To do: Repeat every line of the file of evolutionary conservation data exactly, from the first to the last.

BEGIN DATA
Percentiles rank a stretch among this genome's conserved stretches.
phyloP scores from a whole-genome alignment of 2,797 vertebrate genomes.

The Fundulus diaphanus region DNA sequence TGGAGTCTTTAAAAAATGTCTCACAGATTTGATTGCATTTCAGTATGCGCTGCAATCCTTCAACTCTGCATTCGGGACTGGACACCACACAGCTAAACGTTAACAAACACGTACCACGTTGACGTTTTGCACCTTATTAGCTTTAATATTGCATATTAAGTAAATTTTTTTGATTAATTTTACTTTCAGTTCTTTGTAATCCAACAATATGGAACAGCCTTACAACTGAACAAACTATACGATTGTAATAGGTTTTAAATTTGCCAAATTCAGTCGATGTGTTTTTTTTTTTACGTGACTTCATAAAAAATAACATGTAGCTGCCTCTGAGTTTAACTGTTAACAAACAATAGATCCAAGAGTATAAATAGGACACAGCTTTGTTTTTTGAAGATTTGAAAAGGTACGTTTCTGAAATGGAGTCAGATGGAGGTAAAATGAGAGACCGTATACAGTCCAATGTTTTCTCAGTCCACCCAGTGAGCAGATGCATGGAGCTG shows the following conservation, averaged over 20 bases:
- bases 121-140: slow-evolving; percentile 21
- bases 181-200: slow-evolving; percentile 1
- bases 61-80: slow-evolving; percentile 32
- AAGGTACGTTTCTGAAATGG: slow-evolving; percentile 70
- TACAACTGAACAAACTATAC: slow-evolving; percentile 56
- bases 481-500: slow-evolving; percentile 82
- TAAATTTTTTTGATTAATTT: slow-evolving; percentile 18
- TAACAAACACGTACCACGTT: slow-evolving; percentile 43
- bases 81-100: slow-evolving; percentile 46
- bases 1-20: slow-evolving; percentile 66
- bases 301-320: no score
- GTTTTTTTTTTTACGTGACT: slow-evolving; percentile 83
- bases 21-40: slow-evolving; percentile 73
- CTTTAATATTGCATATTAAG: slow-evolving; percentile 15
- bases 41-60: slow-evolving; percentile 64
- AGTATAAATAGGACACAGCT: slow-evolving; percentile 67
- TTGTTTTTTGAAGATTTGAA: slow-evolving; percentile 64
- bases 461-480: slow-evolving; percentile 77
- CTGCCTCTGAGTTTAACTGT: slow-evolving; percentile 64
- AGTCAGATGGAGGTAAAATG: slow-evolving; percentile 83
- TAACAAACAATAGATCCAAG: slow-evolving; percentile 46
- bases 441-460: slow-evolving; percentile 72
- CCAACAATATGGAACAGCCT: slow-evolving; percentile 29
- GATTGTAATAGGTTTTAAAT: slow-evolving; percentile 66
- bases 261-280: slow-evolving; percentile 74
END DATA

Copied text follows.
Percentiles rank a stretch among this genome's conserved stretches.
phyloP scores from a whole-genome alignment of 2,797 vertebrate genomes.

The Fundulus diaphanus region DNA sequence TGGAGTCTTTAAAAAATGTCTCACAGATTTGATTGCATTTCAGTATGCGCTGCAATCCTTCAACTCTGCATTCGGGACTGGACACCACACAGCTAAACGTTAACAAACACGTACCACGTTGACGTTTTGCACCTTATTAGCTTTAATATTGCATATTAAGTAAATTTTTTTGATTAATTTTACTTTCAGTTCTTTGTAATCCAACAATATGGAACAGCCTTACAACTGAACAAACTATACGATTGTAATAGGTTTTAAATTTGCCAAATTCAGTCGATGTGTTTTTTTTTTTACGTGACTTCATAAAAAATAACATGTAGCTGCCTCTGAGTTTAACTGTTAACAAACAATAGATCCAAGAGTATAAATAGGACACAGCTTTGTTTTTTGAAGATTTGAAAAGGTACGTTTCTGAAATGGAGTCAGATGGAGGTAAAATGAGAGACCGTATACAGTCCAATGTTTTCTCAGTCCACCCAGTGAGCAGATGCATGGAGCTG shows the following conservation, averaged over 20 bases:
- bases 121-140: slow-evolving; percentile 21
- bases 181-200: slow-evolving; percentile 1
- bases 61-80: slow-evolving; percentile 32
- AAGGTACGTTTCTGAAATGG: slow-evolving; percentile 70
- TACAACTGAACAAACTATAC: slow-evolving; percentile 56
- bases 481-500: slow-evolving; percentile 82
- TAAATTTTTTTGATTAATTT: slow-evolving; percentile 18
- TAACAAACACGTACCACGTT: slow-evolving; percentile 43
- bases 81-100: slow-evolving; percentile 46
- bases 1-20: slow-evolving; percentile 66
- bases 301-320: no score
- GTTTTTTTTTTTACGTGACT: slow-evolving; percentile 83
- bases 21-40: slow-evolving; percentile 73
- CTTTAATATTGCATATTAAG: slow-evolving; percentile 15
- bases 41-60: slow-evolving; percentile 64
- AGTATAAATAGGACACAGCT: slow-evolving; percentile 67
- TTGTTTTTTGAAGATTTGAA: slow-evolving; percentile 64
- bases 461-480: slow-evolving; percentile 77
- CTGCCTCTGAGTTTAACTGT: slow-evolving; percentile 64
- AGTCAGATGGAGGTAAAATG: slow-evolving; percentile 83
- TAACAAACAATAGATCCAAG: slow-evolving; percentile 46
- bases 441-460: slow-evolving; percentile 72
- CCAACAATATGGAACAGCCT: slow-evolving; percentile 29
- GATTGTAATAGGTTTTAAAT: slow-evolving; percentile 66
- bases 261-280: slow-evolving; percentile 74